Giorgio SeanoInstitut Curie - CNRS / Inserm / Université Paris-Saclay
I am currently the Head of the Tumor Microenvironment Lab in Institut Curie Research Center, Orsay-Paris. My scientific interests are tumor angiogenesis, vessel co-option, cell migration and radioresistance. I received my PhD in “Complex Systems in Life Science” in 2010 from University of Turin, Italy. During my PhD training and a postdoc period in Italy, (a) I investigated tumor angiogenesis and integrins, (b) I provided the first evidence of a new sub-cellular structure – the endothelial podosome rosette – that controls blood vessel branching during sprouting angiogenesis and (c) developed the first ex vivo human knock-down angiogenesis assay. In 2012, I joined the laboratory of Dr. Rakesh K. Jain in Harvard Medical School (Boston) and focused my research on tumor microenvironment, brain tumors and intravital microscopy. Specifically, I investigated (a) physical forces from brain tumors and their effects on neuro-vascular functions and (b) vessel co-option in glioblastoma. In 2017, I was selected as a Junior Group Leader in Institut Curie and I am now setting up my new laboratory with support from the ERC Starting Grant, ATIP-Avenir, ARC Fondation and PIC3 grants as well as the IC-3i European co-funded PhD program.
Radioresistance and vessel co-option in glioblastoma
Glioblastoma (GBM) is the most deadly type of human cancer. Despite a very aggressive treatment regime – including resection of the tumor, radiation and chemotherapy – its estimated recurrence rate is more than 90%. Recurrence is supposedly mostly caused by the regrowth of highly invasive cells spreading from the tumor bulk, which are not removed by resection. Chemoradiation is also insufficient in preventing tumor regrowth, and the fact that GBM is composed of intrinsically treatment-resistant perivascular glioma stem cells (GSCs) – self-renewing, multipotent and tumor-initiating cells – is a reason for this. To develop an effective therapeutic approach, we need to better understand the underlying molecular mechanism of radiation resistance and tumor spreading in GBM. Evidence from the literature shows that radiation increases the number of GSCs, as well as GBM invasion and vascular satellitosis (i.e., vessel co-option), and point out the vascular niche as a crucial microenvironment condition to maintain the GSCs’ resistance to therapy. The unknown factor is the dynamics of GSCs and how they end up in the vascular niche, i.e., vessel co-option. Using multiple strategies, such as multiphoton intravital microscopy, orthotopic models of GBM, organotypic cultures, screenings and survival studies, we will investigate and mechanistically change the dynamics of GSC and differentiated GBM cells in order to understand the role of their interaction with brain vessels and whether this confers resistance to radiotherapy. These studies will provide clinically relevant insights into the involvement of GSCs, the vascular niche and vessel co-option in the resistance of GBM to therapy. Since all GBM patients receive radiotherapy, many would benefit from therapeutic strategies aimed at increasing the efficacy of radiotherapy.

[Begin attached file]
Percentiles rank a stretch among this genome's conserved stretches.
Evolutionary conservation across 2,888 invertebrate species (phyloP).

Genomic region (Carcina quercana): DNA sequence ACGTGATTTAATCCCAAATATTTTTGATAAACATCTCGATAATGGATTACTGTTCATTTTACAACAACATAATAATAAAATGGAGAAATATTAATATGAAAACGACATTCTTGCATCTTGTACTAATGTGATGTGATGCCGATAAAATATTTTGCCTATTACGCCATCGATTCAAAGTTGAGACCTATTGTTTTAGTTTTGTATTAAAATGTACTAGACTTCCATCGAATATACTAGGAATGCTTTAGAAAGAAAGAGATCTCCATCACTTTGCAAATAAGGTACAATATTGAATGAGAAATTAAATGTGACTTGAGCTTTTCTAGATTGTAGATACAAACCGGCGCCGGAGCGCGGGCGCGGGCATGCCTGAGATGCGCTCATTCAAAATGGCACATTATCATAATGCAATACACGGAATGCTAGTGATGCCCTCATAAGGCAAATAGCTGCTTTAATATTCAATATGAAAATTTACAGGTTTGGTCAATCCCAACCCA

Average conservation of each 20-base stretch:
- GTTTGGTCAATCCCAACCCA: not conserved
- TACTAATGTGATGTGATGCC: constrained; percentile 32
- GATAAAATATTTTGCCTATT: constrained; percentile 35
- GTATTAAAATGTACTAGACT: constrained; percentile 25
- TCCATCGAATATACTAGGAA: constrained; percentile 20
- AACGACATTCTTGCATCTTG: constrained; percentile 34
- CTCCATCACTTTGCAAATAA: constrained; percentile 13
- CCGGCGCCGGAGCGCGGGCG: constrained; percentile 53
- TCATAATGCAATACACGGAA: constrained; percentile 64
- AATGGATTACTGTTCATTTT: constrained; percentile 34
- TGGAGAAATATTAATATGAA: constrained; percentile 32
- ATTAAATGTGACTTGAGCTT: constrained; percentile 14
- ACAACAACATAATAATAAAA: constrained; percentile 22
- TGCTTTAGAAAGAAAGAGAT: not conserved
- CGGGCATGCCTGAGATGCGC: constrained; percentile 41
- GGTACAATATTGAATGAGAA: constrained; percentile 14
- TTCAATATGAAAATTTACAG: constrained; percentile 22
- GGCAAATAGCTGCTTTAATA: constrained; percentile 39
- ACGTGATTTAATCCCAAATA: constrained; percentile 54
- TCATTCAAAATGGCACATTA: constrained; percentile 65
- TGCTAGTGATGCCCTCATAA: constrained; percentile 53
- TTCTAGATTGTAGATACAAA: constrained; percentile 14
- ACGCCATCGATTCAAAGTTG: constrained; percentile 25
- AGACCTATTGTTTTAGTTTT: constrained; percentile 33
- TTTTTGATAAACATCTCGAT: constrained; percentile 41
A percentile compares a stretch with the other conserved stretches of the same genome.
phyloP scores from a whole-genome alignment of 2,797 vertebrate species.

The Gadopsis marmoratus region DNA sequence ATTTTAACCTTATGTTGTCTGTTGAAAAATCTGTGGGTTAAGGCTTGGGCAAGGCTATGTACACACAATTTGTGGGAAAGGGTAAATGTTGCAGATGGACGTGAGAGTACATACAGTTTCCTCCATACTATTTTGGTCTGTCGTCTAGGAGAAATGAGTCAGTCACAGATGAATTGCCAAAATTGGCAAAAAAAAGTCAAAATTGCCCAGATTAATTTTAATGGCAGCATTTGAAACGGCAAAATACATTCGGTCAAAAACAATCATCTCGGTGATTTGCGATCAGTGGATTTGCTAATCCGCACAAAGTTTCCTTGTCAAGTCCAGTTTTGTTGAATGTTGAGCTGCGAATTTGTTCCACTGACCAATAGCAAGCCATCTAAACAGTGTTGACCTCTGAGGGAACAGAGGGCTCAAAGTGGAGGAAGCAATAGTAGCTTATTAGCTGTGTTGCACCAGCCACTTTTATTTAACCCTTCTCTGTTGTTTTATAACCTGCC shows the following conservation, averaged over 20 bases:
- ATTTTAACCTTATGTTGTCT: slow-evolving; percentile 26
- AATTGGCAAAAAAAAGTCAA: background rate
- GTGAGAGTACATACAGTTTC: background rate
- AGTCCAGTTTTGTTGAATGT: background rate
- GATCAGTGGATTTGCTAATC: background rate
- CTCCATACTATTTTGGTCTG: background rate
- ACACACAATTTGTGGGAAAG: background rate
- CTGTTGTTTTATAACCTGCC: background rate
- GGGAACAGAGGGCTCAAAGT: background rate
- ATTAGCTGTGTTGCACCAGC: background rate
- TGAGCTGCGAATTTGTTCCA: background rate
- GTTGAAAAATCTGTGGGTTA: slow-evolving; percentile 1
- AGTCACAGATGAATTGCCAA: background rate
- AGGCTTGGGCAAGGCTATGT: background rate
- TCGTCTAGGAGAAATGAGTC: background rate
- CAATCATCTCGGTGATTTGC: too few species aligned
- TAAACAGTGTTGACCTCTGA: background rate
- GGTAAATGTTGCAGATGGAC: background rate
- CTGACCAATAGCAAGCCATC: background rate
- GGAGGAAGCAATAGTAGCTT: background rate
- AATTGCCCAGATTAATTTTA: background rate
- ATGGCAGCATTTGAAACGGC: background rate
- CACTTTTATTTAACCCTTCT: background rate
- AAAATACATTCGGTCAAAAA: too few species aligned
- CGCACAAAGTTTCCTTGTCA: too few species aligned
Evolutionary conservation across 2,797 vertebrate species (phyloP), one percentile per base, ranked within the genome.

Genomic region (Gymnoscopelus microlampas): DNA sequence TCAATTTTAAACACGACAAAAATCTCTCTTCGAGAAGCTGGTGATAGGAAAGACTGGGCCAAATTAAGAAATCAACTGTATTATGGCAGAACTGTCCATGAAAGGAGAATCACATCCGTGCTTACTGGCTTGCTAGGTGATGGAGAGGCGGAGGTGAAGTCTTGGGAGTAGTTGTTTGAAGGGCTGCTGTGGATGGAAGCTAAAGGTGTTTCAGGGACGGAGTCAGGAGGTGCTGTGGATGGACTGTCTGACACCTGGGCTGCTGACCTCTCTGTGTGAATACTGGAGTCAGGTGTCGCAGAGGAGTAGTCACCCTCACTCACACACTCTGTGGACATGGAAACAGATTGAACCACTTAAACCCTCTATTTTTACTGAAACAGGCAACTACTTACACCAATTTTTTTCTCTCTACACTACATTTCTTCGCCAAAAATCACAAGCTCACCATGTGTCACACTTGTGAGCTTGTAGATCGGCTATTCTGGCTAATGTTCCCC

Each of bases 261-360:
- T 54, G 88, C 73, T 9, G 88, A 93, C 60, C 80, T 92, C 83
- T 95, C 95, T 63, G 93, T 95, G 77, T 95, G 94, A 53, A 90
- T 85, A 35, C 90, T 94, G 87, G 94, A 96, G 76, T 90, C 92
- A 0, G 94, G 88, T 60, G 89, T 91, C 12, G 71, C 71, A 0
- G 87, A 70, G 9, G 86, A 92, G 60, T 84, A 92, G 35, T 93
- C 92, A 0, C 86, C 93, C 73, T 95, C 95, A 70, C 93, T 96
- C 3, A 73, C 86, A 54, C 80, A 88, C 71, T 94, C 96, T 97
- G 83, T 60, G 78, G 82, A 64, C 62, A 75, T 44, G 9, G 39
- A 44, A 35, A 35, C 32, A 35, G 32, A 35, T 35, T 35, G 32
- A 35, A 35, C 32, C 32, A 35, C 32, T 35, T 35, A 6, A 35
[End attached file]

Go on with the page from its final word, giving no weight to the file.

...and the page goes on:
Giorgio Seano est également lauréat ERC Starting Grant 2018